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Red Hat: Incumbent Banks Need To Reinvent Themselves

Nobody likes getting old, especially traditional banks that have found themselves straddling two financial worlds – old tech and new tech – while all the “young, cool kids” try to steal their customers and business.

If these banks want to survive, said Ramon Villarreal, global architect for financial services at Red Hat, they have no choice but to reinvent themselves.

“They have to stop thinking that they’re banks, and instead think, ‘Well, I’m actually a technology organization with a banking license,'” Villarreal told Karen Webster in a recent interview. “They have to innovate more. They have to implement new ways of thinking and working. They actually have to stop being the traditional bank and start thinking of their customers as partners.”

He said that although big banks are different today than they were 10 years ago and are always trying new things, most of that is due to customers’ demands for more services, as well as “a huge weight of competition” that’s coming from neobanks and FinTechs.

“It’s not because [legacy banks] can transform. It is because they have to do this,” Villarreal noted.

Migrating To The Cloud

He added that traditional banks don’t need to migrate everything to the cloud to stay competitive with their cloud-native upstarts, but they do need to embrace cloud-based technology and think of hybrid ways to use it within their organizations.

And while many banks see moving to the cloud as a way to cut costs, Villarreal believes that’s a common mistake. “One key misinterpretation is the way a lot of organizations approach cloud transformation – that cloud migration is around cost reduction,” he said.

But cloud transformation done properly isn’t really about that, he noted. “It’s about flexibility. It’s about the ability to innovate. It’s about the ability to build things in an easier and faster way. And it’s about delivering value to the customer in a faster way.”

Another misconception is that a lot of organizations think data security in the cloud is a lot more cumbersome than it actually is.

While acknowledging that it’s important and needs to be done correctly, Villarreal said that automation tools allow banks to secure infrastructure in the best possible way. He said such tools can address their varying regulatory compliance and security needs, whether banks’ services are global or more localized.

A New Twist On An Old Idea

To be sure, cloud migration has been a hot topic in the banking sector for nearly a decade, with institutions of all sizes toying with how to implement the technology securely and reliably.

Villarreal said that as much as COVID-19 has been a catalyst for most forms of digital automation and innovation, the work banks have done over the past six or seven years put the foundation in place for the use cases they’ve now implemented.

“It’s about the cloud paradigm, it’s not about the cloud,” he said. And ultimately, it’s about what the public wants. “It’s the application of the cloud paradigm that is bringing benefit to that change.”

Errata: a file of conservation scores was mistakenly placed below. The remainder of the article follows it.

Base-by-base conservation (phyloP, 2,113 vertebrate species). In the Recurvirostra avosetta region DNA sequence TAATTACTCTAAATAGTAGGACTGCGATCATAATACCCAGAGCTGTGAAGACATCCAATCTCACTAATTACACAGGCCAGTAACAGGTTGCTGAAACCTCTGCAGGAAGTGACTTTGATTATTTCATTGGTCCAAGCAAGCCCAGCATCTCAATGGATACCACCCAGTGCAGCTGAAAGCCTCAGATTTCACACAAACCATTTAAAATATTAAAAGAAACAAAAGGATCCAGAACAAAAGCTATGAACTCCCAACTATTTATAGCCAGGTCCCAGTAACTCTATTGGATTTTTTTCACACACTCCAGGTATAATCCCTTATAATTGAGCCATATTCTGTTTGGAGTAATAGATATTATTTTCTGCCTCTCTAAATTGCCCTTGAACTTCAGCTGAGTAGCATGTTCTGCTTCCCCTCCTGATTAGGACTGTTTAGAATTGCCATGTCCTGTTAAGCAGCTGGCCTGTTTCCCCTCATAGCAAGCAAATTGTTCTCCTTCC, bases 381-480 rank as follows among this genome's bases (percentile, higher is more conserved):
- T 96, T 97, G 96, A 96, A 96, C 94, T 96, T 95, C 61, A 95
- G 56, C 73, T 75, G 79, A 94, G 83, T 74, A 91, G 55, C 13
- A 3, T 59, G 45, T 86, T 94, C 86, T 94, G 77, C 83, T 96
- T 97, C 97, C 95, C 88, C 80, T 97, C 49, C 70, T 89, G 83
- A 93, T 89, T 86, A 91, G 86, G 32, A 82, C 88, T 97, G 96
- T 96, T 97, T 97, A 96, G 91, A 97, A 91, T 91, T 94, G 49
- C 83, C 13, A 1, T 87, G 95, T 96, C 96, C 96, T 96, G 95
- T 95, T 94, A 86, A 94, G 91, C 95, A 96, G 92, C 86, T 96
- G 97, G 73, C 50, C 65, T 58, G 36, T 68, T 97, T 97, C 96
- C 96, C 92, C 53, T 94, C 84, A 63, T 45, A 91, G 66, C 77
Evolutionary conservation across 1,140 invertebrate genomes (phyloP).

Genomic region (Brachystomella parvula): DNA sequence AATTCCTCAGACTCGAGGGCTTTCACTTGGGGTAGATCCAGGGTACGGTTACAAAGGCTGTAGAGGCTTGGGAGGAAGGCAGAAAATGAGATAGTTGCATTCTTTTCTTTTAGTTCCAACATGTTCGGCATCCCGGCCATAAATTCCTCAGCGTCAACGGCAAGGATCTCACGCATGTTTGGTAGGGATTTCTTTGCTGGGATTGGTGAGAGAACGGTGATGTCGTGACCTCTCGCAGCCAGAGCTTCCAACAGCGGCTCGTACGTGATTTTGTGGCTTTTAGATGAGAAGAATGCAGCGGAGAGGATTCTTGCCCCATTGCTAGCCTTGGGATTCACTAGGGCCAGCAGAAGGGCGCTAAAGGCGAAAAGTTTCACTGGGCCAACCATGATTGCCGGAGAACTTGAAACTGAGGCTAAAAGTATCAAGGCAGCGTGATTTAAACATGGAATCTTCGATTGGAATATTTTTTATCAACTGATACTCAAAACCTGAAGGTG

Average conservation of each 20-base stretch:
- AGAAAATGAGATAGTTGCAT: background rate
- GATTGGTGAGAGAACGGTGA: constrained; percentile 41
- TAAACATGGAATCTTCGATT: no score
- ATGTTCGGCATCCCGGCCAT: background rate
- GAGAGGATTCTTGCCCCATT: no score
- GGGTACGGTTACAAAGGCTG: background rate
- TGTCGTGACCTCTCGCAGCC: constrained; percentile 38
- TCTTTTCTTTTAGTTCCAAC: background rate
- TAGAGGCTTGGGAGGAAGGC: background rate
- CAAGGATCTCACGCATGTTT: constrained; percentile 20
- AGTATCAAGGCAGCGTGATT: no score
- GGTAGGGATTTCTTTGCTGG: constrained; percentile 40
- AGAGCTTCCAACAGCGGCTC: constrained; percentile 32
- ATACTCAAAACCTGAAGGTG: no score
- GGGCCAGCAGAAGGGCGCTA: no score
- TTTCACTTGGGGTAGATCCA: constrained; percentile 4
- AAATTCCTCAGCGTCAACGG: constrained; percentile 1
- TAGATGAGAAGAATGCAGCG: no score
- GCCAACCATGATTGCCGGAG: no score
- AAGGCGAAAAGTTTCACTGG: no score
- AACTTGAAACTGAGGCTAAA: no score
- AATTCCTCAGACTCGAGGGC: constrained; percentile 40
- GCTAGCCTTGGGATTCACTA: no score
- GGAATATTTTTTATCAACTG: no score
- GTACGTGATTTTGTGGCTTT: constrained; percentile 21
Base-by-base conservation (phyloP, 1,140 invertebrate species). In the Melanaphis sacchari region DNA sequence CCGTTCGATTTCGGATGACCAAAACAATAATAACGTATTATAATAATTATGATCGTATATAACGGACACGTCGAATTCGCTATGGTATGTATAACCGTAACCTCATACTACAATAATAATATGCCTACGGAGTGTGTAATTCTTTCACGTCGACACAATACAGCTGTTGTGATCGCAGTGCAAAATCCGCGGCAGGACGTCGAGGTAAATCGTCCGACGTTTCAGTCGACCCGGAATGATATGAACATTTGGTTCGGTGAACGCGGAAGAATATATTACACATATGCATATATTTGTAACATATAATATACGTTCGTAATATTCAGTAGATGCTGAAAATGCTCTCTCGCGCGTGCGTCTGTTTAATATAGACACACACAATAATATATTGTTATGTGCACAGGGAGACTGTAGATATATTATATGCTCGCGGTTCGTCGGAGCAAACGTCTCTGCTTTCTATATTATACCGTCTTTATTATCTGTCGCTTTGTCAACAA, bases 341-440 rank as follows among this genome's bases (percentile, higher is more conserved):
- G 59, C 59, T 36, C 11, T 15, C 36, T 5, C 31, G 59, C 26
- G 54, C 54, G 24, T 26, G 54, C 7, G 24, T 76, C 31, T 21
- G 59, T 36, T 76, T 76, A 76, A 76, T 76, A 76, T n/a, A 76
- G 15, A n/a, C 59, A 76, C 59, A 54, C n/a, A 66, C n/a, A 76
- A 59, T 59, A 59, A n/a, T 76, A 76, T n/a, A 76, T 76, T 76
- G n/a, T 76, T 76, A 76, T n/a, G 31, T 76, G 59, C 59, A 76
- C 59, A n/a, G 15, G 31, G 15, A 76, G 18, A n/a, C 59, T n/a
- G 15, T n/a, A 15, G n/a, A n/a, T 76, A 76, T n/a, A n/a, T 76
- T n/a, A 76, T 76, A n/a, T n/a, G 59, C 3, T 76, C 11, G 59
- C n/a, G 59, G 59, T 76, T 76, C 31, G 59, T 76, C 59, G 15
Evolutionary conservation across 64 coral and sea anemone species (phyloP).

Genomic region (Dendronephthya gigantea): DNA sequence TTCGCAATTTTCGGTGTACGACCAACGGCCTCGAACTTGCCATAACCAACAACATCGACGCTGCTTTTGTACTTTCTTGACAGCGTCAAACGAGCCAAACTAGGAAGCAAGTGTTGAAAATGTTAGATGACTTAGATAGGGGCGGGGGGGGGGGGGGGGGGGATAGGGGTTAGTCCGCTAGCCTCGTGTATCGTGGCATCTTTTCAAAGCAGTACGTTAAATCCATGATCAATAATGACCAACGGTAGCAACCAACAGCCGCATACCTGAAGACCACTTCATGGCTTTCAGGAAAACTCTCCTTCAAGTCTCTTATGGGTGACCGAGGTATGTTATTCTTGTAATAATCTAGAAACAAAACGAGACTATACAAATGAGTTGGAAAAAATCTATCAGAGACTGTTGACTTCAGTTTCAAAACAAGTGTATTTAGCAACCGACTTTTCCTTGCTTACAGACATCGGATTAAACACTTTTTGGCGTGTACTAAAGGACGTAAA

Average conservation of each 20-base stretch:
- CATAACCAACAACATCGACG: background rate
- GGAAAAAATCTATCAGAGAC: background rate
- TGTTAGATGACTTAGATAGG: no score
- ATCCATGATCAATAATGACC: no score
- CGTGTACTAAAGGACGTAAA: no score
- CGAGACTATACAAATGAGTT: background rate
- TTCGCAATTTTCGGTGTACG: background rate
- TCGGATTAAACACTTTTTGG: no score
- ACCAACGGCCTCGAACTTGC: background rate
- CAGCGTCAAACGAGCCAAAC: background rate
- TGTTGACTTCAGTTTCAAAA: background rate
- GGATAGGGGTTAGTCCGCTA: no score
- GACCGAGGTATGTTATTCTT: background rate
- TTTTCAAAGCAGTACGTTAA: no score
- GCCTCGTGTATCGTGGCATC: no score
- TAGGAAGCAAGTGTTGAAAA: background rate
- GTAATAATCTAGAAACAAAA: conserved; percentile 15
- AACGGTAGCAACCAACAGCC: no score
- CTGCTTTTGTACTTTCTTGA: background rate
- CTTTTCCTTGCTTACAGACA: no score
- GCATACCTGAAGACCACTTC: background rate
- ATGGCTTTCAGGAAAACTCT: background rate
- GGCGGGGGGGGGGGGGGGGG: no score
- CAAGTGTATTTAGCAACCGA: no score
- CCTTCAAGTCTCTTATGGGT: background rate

Villarreal said that finding ways to use innovations like artificial intelligence (AI), microservices and automation is characteristic of cloud technologies.

“It’s about the power of having a platform that doesn’t restrict the evolution of the technology,” he said. “That is the real trick, and that is the important part.”

ISO 20022

At a time when we’re seeing all sorts of changes in the way financial institutions (FIs) operate, transact and message each other, Villarreal noted that there are lots of questions surrounding ISO 20022, the new standard for electronic data interchanges between banks.

But he said that ISO 20022 “can be really easy to understand” as long as one sees payments as a transactional process and doesn’t consider the participants. Villarreal noted that the value of this new messaging system comes in the form of the extra data and functionality that it brings to financial services companies.

However, Villarreal said that ISO 20022 also brings new types of challenges, given that it requires banks to operate with a higher processing level, requiring faster transactions that use data more efficiently.

While that is the value banks should be getting from these innovations, Villarreal said how these messages will actually operate in the future is still “up in the air.”

“There are just so many options that it’s difficult to predict the real impact of ISO 20022 on the markets right now,” he said. “I think it’s going to be a big player, but it won’t be the only option for payments in the future.”

The Path Forward

Villarreal said the payments ecosystem is exploding with new and different ideas, as new capabilities arise that could eliminate physical money.

As far as how this will all plays out next year, he’s looking for an acceleration of new capabilities and innovations in the payments market in the second half of 2021. But Villarreal also expects to see “new challenges in terms of regulations” due to the current climate.

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